to the PCB land.
2. Paste, being sticky, helps hold the component in place
during reflow.
3. Paste helps to overcome any minor variations in planarity of the solder balls.
4. Paste contributes to the final volume of solder in the
joint, and thus allows this volume to be varied to give
an optimum joint.
FIGURE 14. BGA Board Layout
A = Land diameter on package
B = Land diameter on printed circuit board
No-clean type pastes are recommended, due to difficulty in
cleaning under the mounted component.
Ratio A/B = 1 for best case reliability
In order to produce the optimum solder joint, it is important
to understand the amount of collapse of the solder balls,
and the overall shape of the joint. These are a function of:
1. The diameter of the BGA solder ball vias.
In practice optimum land diameters are as follows:
Solder Mask defined pads:
2. The volume and type of solder paste screened onto the
3. The diameter of the PCB land.
Non-Solder Mask defined pads: 0.350mm
4. The board assembly re-flow conditions.
5. The weight of the package.
Experience has shown that solder lands can be either solder mask defined, or non-solder mask defined. However,
non-solder mask defined designs provide additional
ball-to-land contact area, making them the favored option.
The additional contact area is created from the solder ball
to pad side connection made during the soldering process.
As shown in Figure 15 this creates an improved mechanical connection.
As shown in Figure 16, the original ball height on the package is 0.40mm. The ball height typically drops to 0.35mm
after the package is mounted.
FIGURE 16. BGA Solder Ball Collapse
FIGURE 15. Cross-section Comparison of
Solder Mask Defined Pad (left) to
Non-Solder Mask Defined Pad (right)
with BGA Solder Ball Connections
Each of the methods offers advantages and disadvantages. The prototype socket gives the designer the ability
to test multiple devices in the socketed connection. The via
fan-out method, as shown in Figure 17, incorporates a
mounted BGA routed through an array of vias for signal
During the prototype and engineering debug phase it may
be necessary to access IC signals for testing purposes.
Several options exist depending on the specific needs of
the system being developed.
1. Prototype socket for the BGA
2. Via fanout
3. PCB solder mask defined lands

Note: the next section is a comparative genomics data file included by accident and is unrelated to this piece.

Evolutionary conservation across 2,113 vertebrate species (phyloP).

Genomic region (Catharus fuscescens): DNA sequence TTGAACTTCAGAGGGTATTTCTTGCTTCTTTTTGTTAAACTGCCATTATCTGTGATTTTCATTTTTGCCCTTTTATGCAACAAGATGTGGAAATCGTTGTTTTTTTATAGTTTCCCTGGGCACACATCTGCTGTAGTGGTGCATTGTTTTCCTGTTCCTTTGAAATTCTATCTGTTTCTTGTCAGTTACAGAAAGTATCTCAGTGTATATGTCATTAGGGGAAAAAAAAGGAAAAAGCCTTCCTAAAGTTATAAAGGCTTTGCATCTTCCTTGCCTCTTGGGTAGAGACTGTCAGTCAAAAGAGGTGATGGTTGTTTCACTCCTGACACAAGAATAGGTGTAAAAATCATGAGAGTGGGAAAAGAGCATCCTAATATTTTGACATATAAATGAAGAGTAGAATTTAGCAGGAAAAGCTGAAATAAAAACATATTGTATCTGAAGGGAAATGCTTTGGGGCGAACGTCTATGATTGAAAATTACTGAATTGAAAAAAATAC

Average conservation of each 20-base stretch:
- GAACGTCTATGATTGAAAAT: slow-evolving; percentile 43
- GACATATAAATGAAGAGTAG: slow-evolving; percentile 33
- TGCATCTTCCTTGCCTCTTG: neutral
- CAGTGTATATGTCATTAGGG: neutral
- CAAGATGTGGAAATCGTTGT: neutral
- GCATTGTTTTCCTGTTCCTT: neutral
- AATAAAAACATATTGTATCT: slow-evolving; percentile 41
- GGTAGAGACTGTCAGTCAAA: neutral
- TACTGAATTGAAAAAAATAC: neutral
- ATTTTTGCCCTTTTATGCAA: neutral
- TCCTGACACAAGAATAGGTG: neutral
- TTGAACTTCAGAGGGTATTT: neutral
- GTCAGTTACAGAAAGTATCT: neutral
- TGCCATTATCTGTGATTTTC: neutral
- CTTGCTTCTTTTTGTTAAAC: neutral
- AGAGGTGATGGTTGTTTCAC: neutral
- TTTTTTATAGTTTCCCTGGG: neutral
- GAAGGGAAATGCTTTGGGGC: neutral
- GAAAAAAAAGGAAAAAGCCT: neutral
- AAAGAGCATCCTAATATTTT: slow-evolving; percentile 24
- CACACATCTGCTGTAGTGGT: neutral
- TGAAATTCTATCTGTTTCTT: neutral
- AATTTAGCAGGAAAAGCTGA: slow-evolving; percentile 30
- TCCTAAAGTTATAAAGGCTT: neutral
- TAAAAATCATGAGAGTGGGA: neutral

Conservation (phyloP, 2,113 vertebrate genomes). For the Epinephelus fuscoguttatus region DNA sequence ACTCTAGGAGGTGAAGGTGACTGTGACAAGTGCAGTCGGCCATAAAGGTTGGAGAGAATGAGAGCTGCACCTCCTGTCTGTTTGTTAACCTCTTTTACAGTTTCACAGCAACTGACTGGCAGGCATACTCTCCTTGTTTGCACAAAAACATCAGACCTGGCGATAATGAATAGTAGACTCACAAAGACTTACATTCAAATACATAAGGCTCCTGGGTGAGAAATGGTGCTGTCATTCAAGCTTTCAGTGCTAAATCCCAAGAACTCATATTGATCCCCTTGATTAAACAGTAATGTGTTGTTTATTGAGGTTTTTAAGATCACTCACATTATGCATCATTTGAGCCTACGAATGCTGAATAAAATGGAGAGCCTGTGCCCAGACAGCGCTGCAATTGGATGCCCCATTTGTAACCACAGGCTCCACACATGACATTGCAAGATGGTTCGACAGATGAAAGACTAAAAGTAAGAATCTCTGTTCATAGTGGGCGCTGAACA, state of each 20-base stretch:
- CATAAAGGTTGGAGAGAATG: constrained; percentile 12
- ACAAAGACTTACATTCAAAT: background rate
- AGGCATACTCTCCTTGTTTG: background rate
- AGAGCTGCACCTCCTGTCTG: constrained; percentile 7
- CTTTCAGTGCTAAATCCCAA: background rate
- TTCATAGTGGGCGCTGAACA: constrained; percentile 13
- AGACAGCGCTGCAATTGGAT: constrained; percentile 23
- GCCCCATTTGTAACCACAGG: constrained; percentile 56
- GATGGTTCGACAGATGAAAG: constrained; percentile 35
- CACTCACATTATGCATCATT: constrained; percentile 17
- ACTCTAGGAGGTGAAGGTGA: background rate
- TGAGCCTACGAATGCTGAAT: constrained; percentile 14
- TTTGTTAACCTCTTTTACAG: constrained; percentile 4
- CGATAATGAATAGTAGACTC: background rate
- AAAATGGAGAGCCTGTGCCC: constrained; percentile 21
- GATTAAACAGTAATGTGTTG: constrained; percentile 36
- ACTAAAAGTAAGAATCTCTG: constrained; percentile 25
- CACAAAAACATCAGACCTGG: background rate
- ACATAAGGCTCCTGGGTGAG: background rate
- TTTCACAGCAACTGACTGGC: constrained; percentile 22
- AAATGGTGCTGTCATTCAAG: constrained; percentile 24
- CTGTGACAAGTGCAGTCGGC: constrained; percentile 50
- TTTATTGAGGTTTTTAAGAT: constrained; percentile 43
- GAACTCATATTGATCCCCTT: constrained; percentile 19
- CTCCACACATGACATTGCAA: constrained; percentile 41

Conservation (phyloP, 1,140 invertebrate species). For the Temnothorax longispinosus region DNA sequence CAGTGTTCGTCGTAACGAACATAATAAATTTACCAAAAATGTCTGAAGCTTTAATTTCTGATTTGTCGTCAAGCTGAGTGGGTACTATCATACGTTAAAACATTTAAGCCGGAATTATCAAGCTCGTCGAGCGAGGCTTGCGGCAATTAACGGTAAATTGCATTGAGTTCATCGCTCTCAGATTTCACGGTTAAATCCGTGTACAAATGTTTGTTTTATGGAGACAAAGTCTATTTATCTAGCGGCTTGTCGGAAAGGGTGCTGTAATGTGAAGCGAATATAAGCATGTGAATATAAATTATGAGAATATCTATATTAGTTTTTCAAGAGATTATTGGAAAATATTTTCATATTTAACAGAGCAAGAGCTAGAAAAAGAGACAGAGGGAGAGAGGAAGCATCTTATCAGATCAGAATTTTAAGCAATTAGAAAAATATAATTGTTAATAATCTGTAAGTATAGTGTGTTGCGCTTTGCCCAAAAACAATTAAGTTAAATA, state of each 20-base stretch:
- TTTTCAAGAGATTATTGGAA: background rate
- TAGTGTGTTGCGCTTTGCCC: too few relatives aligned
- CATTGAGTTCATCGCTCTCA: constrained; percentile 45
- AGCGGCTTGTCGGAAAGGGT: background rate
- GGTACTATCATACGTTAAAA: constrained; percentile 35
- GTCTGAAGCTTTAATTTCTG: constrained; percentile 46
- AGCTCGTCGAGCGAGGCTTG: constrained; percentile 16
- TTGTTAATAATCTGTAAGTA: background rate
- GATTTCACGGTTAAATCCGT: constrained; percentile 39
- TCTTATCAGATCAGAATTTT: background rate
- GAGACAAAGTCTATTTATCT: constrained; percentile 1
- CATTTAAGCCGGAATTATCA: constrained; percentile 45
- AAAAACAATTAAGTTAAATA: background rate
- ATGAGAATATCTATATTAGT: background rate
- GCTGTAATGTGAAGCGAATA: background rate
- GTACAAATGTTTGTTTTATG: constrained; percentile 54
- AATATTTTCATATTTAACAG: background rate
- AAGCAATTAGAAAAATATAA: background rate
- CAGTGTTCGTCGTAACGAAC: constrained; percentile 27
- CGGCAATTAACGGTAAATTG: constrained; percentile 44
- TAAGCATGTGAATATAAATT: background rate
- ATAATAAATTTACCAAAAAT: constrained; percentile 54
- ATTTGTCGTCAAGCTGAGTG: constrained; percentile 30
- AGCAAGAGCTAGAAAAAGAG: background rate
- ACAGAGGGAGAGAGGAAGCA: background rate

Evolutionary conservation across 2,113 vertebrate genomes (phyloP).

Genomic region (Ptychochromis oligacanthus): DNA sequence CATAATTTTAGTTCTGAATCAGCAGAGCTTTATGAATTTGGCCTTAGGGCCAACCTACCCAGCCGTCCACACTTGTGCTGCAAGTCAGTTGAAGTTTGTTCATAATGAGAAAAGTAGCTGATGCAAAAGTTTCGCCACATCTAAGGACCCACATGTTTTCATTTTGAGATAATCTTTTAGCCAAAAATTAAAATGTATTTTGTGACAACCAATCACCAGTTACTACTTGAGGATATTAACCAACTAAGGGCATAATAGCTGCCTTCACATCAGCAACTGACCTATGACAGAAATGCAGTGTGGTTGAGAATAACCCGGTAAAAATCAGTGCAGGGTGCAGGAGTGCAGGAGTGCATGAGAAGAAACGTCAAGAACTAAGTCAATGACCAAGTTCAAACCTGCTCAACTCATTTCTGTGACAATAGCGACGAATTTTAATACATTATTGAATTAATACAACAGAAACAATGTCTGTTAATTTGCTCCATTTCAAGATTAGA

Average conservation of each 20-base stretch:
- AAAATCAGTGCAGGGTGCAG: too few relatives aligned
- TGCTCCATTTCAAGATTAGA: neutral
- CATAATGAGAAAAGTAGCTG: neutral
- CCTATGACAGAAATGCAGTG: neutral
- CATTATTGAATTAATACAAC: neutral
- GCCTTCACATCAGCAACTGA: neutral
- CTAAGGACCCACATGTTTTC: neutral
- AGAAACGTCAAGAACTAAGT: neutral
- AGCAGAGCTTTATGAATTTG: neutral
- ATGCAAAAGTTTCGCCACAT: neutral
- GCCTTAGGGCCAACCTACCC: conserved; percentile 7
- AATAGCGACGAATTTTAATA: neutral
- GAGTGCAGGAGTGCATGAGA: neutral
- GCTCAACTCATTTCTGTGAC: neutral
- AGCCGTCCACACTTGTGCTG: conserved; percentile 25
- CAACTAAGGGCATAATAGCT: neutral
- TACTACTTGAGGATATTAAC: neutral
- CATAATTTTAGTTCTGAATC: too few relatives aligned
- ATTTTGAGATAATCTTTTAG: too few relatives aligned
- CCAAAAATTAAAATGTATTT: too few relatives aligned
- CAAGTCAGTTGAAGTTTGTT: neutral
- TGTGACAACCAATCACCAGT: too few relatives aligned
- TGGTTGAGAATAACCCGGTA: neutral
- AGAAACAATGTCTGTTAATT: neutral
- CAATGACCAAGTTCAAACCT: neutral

With form factor boards large via arrays remove all the board real estate advantage gained with the BGA packaging. Limited I/O access can still be gained using test points like those shown in Figure 18.
Minimum Size Via Defined Pattern for Prototype Testing
• 19 x 6 ARRAY 0.8mm pitch with package dimensions of 16.0mm x 5.5mm
• Overall dimensions (including TestVia's) 20.1mm x 8.8mm
• 22mil vias, 15mil holes; 6mil line and space PCB rules
FIGURE 17. Via Fan-out for Prototype Testing
Solder Mask Defined Land Pattern for In-System Testing
FIGURE 18. BGA In-System Testing
BGA Testing
AN-5026 Using BGA Packages
Notebook Docking Application
Routing the BGA into the hole pattern created by a typical 0.8mm docking connector can be achieved on a single PCB signal layer. By limiting the signal routing to a single layer, few if any vias are needed for the BGA. Eliminating all datapath vias
allows for greater levels of backside usability and backside component placement.
FIGURE 19. BGA Docking Application
ability. Continued innovations and cost reductions in PCB
manufacturing technology will usher in advances in PCB
design and further the usability and cost effectiveness of
BGA's. With BGA packages already on par with leaded
packages in cost per bit for large-scale designs, and the
continued drive toward system size reduction, FBGA's of
all types are the wave of the future and will soon be everywhere.
FBGA’s offer dramatic new levels of PCB layout and design
possibilities. BGA's offer space savings of 60% or more vs.
TSSOP and greater than 37% over comparable TVSOP
and QVSOP packaging. By understanding how to effectively use these new packages, PCB and system designers
can create electronic systems with greater component density, miniaturization and functionality. An additional benefit
is system manufacturing with less re-work and more reli-
Fairchild does not assume any responsibility for use of any circuitry described, no circuit patent licenses are implied and
Fairchild reserves the right at any time without notice to change said circuitry and specifications.